Long journeys require human explorers to carry plenty of water. Astronauts need an average of 1.6 kilograms (0.4 gallon) of water to sustain each of them every day, as well as an additional 27 kilograms (7.2 gallons) for other purposes, according to NASA, and boosting even one of these kilograms into orbit costs $25,000. Given plans to send manned missions to the moon and, eventually, establish a base, it would clearly be far simpler if future explorers could fulfill their water needs there. Fortunately, early radar data hinted that water ice might exist in the permanent shadows of craters at the lunar poles, and the neutron spectrometer on board the Lunar Prospector in 1998 detected the telltale signature of hydrogen within the moon's surface. If that hydrogen is locked up in the form of H2O, then as much as 26 billion gallons of water could be frozen there.
To help settle the question, astronomer Donald Campbell of Cornell University and his team trained the world's most powerful radio observatory--the Arecibo Telescope in Puerto Rico--on the moon's south pole, particularly its large Shackleton Crater, searching for signs of water like those detected on Mercury and elsewhere. "Ice essentially lights up under radar. It preferentially reflects the light back at the radar like a highway sign," Campbell explains. "When we looked at the poles of the moon we did not see the same sort of signature."
But the astronomers did detect a polarization signature that could be indicative of water ice. Yet, the signature seemed to be coming from both the shadowed and lit portions of the craters. Because water ice, if it is there, could only exist in dark, cold recesses, the signature probably was caused by very rough or blocky terrain, the team argues in the paper presenting the result in the October 19 issue of Nature. "For reasons that we're not totally sure about, the same properties can arise from the scattering of rocky ejecta on the blocky terrain of young impact craters on the moon," Campbell notes. Such properties can be seen here on Earth in the volcanic flow from the San Francisco Peaks just outside of Flagstaff, Ariz.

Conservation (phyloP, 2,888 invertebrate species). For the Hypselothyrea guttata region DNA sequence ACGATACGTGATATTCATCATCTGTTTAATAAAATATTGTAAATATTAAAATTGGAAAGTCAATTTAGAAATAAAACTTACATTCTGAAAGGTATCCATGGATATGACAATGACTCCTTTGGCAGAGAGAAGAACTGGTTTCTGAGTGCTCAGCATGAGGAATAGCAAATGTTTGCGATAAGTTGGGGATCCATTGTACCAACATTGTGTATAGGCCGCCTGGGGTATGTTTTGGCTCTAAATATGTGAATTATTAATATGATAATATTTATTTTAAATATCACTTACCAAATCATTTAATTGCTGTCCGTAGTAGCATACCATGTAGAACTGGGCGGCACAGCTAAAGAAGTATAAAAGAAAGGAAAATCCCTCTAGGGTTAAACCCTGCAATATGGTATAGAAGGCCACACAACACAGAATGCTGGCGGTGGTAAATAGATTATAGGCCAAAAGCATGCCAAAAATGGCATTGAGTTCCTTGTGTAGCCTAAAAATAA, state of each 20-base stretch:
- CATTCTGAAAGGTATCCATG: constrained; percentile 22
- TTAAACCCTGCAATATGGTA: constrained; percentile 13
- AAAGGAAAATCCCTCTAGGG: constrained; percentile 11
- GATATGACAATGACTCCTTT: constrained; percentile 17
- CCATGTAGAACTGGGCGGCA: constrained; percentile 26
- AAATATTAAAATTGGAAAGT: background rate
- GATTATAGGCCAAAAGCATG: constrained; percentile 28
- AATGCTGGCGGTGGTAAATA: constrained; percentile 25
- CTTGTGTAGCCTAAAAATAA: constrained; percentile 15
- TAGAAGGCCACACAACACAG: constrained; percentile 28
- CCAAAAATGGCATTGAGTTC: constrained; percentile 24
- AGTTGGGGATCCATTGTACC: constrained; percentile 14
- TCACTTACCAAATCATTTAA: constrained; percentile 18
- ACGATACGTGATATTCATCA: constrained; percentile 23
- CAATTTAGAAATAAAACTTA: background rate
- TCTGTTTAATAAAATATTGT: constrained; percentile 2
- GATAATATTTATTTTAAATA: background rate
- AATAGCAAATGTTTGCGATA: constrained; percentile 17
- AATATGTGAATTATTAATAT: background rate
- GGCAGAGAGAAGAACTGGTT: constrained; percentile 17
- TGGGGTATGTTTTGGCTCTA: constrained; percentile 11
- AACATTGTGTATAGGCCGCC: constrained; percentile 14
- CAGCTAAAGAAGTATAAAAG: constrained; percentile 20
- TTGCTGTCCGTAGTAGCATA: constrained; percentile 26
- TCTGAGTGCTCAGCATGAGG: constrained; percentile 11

The radar data obtained is the best to date, with resolution down to 20 meters and probing up to one meter into the moon's soil, even better than that obtained in the past by satellites with a more direct view from lunar orbit. But it is not the last word. "The definitive measurements have yet to be made," argues lunar scientist Paul Spudis of Johns Hopkins University. "It could be roughness or it could be ice, we just don't know."
NASA missions planned for launch a year from now--the Lunar Reconnaissance Orbiter and Lunar Crater Observation and Sensing Satellite (LCROSS)--should provide a clearer picture, and India's Chandrayaan-1 mission will carry a less sensitive radar system. "They will get a better view of the polar terrain than we can from the earth, and it will be interesting to see what they show up," Campbell says. "LCROSS is planned to impact into the moon and see if they can vaporize any water ice and then detect the vapor plume."
Regardless, the simple fact that hydrogen--and oxygen--in some form are on the moon makes a lunar base a simpler proposition. "If it turns out that [hydrogen] is locked in water and that is easy to get to and process, then all the better," notes NASA's lunar robotic precursor program manager Anthony Lavoie. "Even if it is not in water form, NASA will still be interested in determining if that form can be used."